By David Morgan
WASHINGTON (Reuters) – Former President Donald Trump’s efforts to punish his perceived enemies will be tested in South Carolina on Tuesday as Republican U.S. Representatives Tom Rice and Nancy Mace try to fend off Trump-backed primary election challengers.
In Nevada, Trump-endorsed Republican Adam Laxalt is seeking his party’s nomination for a crucial U.S. Senate race in this year’s midterm elections. Republican Jim Marchant, who falsely claims the 2020 election was stolen from Trump, is vying for a chance to become the state’s top election official.
Voters also go to the polls in Maine and North Dakota to choose party nominees to compete in the November general election.
With Democratic President Joe Biden slumping in the polls and soaring inflation souring voters’ moods, Republicans are expected to win control of the House of Representatives and possibly the Senate. That would bring Biden’s legislative agenda to a halt and give Republicans the power to launch investigations that could be politically damaging.
Rice, a five-term South Carolina incumbent who was one of 10 Republicans to vote for Trump’s impeachment after the Jan. 6, 2021, attack on the U.S. Capitol, is seeking reelection against a crowded field of contenders that includes Trump-backed challenger Russell Fry, a state legislator.
Mace, a first-term incumbent, drew Trump’s ire by refusing to back Republican efforts to challenge the 2020 presidential election results and then breaking party ranks to hold his former adviser, Steve Bannon, in contempt of Congress. She is defending her seat against Trump-endorsed Katie Arrington, a former state lawmaker.
Arrington won the same district’s 2018 Republican primary only to lose in the general election to Democrat Joe Cunningham, who in turn lost to Mace in 2020.
Rice and Mace each need to more than 50% of Tuesday’s vote to avoid a June 28 run-off. Whoever ultimately wins the two Republican contests will likely be elected to Congress in November.
The results will be watched as a measure of Trump’s continued influence over the Republican Party as he hints at another run for the White House in 2024. His endorsees so far have had mixed success in battleground states including Ohio, Pennsylvania, Georgia and North Carolina.
KEY NEVADA CONTESTS
Republicans in Nevada are looking to pick up the Senate seat held by Democrat Catherine Cortez Masto, considered one of the most vulnerable Democrats in the 2022 midterm campaign.
Adam Laxalt, a former state attorney general, leads a crowded field of Republican primary contenders. He holds a 15-point advantage over his nearest rival, political newcomer Sam Brown, according to a May poll by the Nevada Independent.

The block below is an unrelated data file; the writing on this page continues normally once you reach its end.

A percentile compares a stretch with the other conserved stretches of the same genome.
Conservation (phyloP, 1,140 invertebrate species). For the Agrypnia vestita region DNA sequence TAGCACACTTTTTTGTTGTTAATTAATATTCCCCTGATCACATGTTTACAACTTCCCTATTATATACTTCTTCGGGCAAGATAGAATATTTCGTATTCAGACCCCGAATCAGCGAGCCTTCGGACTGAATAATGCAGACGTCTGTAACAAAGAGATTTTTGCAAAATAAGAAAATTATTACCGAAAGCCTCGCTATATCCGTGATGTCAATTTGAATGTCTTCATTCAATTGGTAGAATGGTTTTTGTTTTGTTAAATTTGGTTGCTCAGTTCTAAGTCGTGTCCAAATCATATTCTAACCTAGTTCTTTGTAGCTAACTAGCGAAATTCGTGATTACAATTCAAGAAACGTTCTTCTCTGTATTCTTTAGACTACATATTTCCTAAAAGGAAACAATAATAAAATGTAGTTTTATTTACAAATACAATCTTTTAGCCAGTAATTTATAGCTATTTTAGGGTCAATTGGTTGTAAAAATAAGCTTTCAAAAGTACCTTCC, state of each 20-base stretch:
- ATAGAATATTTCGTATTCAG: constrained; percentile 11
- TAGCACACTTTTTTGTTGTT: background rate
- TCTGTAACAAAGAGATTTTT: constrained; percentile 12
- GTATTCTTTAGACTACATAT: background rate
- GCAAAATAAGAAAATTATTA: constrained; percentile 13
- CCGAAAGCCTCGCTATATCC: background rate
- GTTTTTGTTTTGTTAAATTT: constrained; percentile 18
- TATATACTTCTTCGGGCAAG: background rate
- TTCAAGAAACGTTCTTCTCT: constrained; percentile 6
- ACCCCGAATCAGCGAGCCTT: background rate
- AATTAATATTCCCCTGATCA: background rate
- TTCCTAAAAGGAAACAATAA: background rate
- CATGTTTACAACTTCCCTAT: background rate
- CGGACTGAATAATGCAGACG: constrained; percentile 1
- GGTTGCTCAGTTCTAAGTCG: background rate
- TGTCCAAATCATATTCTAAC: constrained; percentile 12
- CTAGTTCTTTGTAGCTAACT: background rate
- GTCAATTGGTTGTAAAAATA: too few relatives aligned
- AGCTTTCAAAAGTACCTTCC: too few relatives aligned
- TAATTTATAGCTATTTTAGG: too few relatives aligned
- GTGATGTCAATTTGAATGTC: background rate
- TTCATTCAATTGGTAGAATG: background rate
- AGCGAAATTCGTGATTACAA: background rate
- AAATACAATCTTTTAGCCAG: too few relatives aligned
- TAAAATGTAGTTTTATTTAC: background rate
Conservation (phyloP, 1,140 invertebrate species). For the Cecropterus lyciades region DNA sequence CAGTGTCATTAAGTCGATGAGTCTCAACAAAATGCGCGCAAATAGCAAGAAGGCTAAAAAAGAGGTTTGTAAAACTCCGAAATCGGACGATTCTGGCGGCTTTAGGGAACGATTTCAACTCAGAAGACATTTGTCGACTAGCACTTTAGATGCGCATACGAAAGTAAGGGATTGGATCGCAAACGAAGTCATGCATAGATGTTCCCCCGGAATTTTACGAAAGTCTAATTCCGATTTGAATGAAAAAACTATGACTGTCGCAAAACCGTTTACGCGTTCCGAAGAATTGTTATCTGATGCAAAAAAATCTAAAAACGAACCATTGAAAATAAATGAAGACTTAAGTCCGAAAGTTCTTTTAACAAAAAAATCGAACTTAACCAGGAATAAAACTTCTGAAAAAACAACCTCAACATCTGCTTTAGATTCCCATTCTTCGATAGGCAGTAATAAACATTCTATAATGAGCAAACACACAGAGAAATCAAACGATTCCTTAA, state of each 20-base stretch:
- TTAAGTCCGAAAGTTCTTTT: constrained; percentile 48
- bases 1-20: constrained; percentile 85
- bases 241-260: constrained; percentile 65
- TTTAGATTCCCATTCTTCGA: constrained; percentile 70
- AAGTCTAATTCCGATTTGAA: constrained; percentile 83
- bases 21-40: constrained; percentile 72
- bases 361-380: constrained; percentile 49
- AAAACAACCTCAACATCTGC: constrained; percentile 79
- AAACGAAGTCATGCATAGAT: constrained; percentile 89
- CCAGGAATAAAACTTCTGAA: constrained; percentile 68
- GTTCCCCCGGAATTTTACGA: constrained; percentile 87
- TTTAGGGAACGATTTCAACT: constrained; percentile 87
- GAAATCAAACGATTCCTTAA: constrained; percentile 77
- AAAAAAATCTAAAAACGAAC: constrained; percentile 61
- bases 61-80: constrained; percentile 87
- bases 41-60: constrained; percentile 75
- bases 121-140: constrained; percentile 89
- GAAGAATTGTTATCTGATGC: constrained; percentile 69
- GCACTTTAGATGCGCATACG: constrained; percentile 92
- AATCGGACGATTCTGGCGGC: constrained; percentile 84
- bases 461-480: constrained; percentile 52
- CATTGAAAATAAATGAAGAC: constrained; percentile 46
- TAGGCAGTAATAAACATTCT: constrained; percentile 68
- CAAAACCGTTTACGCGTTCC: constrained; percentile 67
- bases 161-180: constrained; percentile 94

Laxalt is the son of former New Mexico Senator Pete Domenici and the grandson of former Nevada governor and U.S. Senator Paul Laxalt.
In Nevada’s secretary of state contest, Marchant, a former state legislator, is vying for the party nomination to oversee the 2024 presidential election against six other Republican candidates. He has received endorsements from high-profile conservatives, including former Trump White House Chief of Staff Mark Meadows and pro-Trump businessman Mike Lindell.
Among 2020 election deniers running for election posts across the country, Marchant has distinguished himself by claiming that elections have been rigged for decades and by arguing that electronic voting machines should be replaced by paper ballots. He blamed his own 2020 U.S. House loss to Democratic Representative Steven Horsford on election fraud.
Republicans also will select nominees to run against three vulnerable House Democrats from Nevada – Horsford, Dina Titus and Susie Lee.
Titus, who entered Congress in 2009, faces a challenge for her party nomination from progressive Democrat Amy Vilela, who is endorsed by Senator Bernie Sanders.
The Republican field in Titus’ district includes former Nevada Trump campaign aide Carolina Serrano, retired Army Colonel Mark Robertson and pro-Israel activist David Brog. Brog is endorsed by Trump’s former Secretary of State Mike Pompeo.
In Maine, Paul LePage, whose turbulent eight years as the state’s governor foreshadowed Trump’s rise, is running unopposed for the Republican nomination to challenge Democratic Governor Janet Mills in November.
LePage, who once described himself as “Donald Trump before Donald Trump became popular,” was widely criticized as governor for his inflammatory remarks on a host of topics from immigration, the environment and LGBTQ issues to abortion and voting rights. He left office with an approval rating below 40%.
(Reporting by David Morgan; Editing by Colleen Jenkins and Alistair Bell)